Jump to navigation
Outcome knowledge and false belief
Siba E. Ghrear (author)
Susan A. J. Birch (author)
Daniel M. Bernstein (author)
Virtually every social interaction involves reasoning about the perspectives of others, or 'theory of mind (ToM).' Previous research suggests that it is difficult to ignore our current knowledge when reasoning about a more na've perspective (i.e., the curse of knowledge). In this Mini Review, we discuss the implications of the curse of knowledge for certain aspects of ToM. Particularly, we examine how the curse of knowledge influences key measurements of false belief reasoning. In closing, we touch on the need to develop new measurement tools to discern the mechanisms involved in the curse of knowledge and false belief reasoning, and how they develop across the lifespan.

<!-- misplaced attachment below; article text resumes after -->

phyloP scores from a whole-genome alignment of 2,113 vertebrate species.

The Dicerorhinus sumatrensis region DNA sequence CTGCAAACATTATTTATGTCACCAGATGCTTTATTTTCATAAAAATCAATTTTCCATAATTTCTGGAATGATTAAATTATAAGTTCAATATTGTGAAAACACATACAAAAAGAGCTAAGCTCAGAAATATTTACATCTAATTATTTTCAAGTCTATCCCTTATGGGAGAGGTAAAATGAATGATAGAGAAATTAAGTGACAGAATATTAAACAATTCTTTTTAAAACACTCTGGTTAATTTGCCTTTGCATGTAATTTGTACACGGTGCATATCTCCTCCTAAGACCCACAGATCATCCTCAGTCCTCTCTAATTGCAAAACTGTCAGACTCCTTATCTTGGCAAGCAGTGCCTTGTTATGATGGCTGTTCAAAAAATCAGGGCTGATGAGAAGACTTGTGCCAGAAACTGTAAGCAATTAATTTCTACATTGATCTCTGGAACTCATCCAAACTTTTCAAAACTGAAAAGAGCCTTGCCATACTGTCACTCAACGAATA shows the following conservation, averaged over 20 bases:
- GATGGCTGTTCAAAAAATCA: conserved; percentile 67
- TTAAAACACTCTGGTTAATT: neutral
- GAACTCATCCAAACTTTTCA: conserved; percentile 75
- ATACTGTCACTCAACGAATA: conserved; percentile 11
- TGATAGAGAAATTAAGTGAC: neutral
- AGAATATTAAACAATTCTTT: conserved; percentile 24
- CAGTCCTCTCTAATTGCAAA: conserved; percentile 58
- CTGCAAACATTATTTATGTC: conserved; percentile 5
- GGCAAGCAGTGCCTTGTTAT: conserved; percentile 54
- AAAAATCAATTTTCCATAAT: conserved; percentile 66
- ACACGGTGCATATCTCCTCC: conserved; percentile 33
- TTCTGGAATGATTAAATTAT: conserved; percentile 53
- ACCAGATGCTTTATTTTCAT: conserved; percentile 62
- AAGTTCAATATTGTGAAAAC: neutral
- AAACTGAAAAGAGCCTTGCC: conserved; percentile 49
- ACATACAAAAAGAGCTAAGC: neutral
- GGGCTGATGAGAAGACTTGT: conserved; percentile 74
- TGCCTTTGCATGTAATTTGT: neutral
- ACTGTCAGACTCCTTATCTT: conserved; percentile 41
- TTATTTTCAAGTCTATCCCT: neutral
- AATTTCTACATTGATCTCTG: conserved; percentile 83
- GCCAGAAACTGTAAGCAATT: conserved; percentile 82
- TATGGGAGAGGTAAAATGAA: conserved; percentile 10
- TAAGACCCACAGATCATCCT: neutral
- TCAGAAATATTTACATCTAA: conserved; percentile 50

Pre-Print / Post-Print / PDF
Set statement to accompany [This Document is Protected by copyright and was first published by Frontiers. All rights reserved. it is reproduced with permission.]